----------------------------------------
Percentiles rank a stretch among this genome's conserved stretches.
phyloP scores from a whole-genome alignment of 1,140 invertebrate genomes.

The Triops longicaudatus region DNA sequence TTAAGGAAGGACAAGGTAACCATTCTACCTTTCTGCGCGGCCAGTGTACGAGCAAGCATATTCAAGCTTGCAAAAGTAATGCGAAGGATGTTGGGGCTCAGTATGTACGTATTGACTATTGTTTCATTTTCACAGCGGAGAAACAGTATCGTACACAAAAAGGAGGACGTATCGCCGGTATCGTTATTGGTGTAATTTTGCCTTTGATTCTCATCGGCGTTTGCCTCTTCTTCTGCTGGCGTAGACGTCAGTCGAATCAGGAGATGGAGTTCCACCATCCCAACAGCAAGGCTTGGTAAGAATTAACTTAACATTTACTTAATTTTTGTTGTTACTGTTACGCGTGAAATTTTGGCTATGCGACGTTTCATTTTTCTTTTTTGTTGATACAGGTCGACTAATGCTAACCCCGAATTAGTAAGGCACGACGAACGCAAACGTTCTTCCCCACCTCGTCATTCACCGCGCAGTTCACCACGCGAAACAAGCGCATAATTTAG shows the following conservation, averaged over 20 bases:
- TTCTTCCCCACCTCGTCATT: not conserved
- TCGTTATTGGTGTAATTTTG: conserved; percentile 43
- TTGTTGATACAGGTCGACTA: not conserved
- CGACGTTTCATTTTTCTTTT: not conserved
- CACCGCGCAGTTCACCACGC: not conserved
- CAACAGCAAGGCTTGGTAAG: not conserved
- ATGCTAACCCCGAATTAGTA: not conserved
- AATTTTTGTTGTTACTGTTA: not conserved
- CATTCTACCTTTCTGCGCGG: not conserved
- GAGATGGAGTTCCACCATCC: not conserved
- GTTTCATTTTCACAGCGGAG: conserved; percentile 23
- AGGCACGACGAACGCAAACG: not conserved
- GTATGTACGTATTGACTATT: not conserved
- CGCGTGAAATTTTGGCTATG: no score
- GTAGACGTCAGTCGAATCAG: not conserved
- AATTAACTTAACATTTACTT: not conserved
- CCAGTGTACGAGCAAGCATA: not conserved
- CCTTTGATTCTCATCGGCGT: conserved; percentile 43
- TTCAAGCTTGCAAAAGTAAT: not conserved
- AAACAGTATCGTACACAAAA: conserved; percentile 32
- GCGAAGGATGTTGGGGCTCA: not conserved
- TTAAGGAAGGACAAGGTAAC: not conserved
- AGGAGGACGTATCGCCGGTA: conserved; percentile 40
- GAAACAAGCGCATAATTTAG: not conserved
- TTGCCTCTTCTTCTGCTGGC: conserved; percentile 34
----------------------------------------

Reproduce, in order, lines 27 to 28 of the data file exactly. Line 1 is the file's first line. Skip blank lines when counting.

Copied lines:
- GAAACAAGCGCATAATTTAG: not conserved
- TTGCCTCTTCTTCTGCTGGC: conserved; percentile 34